Abbreviated as CDJ, customer decision journey is a model that describes the process customers undergo before making any purchase decisions. It is believed that there is no such thing as an impulse buy. New businesses always develop marketing strategies without considering the decision-making process by assuming that customers are always prepared to make a purchase. Every purchase customers make is a decision journey, involving interactions with different brands from initial contact to the point where they make a purchase.

Customer decision journey concept has been in existence for many years. However, the actual route that customers take to arrive at a purchase decision has changed over time and has made many companies modify their marketing strategies to fit the best model. Traditionally, companies used a linear approach to customer decision journey which was later modified to a more circular approach (McKinsey model).

The Old Approach

Some companies are still attached to the old model since the new model lacks sufficient evidence to support its effectiveness. The old approach simplifies this process into four steps.

  1. Awareness – the customers know nothing about the company or its products. Also, they do not know their needs. Customers discover the products through advertisements or recommendations.
  2. Selection – customers start analyzing information given to them about the product. At this point, they believe that their needs can be fulfilled.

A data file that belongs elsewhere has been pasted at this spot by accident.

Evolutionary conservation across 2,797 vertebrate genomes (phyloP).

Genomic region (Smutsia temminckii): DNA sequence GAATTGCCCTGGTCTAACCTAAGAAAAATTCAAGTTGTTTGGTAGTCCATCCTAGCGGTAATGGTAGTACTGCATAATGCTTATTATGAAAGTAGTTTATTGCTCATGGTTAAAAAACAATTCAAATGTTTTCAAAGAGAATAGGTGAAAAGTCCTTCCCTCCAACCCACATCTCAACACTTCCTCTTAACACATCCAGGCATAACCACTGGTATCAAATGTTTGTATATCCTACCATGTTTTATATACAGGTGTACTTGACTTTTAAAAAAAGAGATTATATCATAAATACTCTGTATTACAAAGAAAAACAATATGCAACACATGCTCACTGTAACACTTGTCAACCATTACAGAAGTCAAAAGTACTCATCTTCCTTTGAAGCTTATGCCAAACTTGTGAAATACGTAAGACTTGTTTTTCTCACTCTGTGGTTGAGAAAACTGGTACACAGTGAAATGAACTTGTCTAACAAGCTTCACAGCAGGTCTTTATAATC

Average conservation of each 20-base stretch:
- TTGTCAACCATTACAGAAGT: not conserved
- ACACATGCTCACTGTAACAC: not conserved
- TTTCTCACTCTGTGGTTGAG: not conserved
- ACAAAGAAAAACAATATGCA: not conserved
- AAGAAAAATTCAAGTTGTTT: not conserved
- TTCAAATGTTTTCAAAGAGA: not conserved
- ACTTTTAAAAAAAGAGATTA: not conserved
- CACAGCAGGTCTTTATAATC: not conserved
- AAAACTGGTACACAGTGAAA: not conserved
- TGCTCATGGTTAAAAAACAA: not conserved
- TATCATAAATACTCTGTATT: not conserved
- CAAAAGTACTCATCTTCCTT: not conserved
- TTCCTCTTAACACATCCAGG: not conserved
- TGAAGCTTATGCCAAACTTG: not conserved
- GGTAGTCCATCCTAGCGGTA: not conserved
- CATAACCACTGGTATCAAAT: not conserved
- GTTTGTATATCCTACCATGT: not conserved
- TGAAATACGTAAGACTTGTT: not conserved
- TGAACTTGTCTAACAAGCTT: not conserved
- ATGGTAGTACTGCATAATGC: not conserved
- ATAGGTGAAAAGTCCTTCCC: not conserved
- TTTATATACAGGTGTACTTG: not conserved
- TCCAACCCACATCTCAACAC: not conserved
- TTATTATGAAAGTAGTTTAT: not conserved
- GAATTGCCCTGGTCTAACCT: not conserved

3. Preference – they have assessed all the information and compared all possible solutions. They can now make a decision.
  4. Purchase – they purchase the product they have selected hence becoming customers.

This approach only considers the pre-purchase decision and neglects to design the experience gained as customers use the product.

The McKinsey Model

Due to marketing evolution, customers have also evolved as well as the buying process. The McKinsey consulting company designed a model for customer decision journey consisting of four steps.

  1. Consideration – customers consider several brands in the hope that they can fulfil their needs.
  2. Active evaluation – they evaluate the brands considered by accessing several information databases. The number of brands is reduced depending on their pros and cons.
  3. Buy – customers decide to go for the one brand that meets their needs and make a purchase.
  4. Post-purchase experience – this stage explains what happens after the customers execute the purchase. At this point, the customers can use the product and gather experience. If they are fully satisfied, they may rate and recommend the product to others. This is word-of-mouth marketing which forms the core of the loop in McKinsey’s CDJ. Positive or negative feedback affects the evaluation phase and purchase decisions that customers make.